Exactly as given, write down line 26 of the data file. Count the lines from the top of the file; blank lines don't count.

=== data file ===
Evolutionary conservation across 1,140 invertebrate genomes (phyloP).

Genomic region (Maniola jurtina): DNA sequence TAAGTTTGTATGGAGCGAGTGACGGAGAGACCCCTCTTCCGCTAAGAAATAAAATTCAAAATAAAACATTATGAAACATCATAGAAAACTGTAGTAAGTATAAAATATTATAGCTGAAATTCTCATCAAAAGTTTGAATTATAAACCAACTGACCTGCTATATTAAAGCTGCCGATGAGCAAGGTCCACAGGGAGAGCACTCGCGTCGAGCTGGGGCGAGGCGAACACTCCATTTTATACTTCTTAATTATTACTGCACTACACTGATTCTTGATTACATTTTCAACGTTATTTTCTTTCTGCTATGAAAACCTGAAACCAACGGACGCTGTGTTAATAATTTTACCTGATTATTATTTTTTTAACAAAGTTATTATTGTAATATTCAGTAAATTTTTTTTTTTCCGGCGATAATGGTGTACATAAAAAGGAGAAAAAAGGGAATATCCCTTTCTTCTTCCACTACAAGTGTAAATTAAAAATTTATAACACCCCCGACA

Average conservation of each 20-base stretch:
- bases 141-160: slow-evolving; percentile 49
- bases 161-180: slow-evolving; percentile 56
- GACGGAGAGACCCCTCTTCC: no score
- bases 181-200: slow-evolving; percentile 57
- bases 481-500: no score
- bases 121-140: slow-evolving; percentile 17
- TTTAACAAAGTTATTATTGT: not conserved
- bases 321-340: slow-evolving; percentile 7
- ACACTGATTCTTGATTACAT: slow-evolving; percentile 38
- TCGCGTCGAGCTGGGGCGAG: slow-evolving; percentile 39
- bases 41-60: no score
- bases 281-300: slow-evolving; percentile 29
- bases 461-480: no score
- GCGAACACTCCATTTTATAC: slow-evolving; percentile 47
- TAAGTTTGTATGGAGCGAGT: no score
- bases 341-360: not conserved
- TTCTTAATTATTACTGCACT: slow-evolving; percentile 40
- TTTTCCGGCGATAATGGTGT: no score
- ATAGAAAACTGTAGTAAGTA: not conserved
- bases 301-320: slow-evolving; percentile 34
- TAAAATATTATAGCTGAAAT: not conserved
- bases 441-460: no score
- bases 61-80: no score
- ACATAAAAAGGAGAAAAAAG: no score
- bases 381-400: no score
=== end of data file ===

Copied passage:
- bases 61-80: no score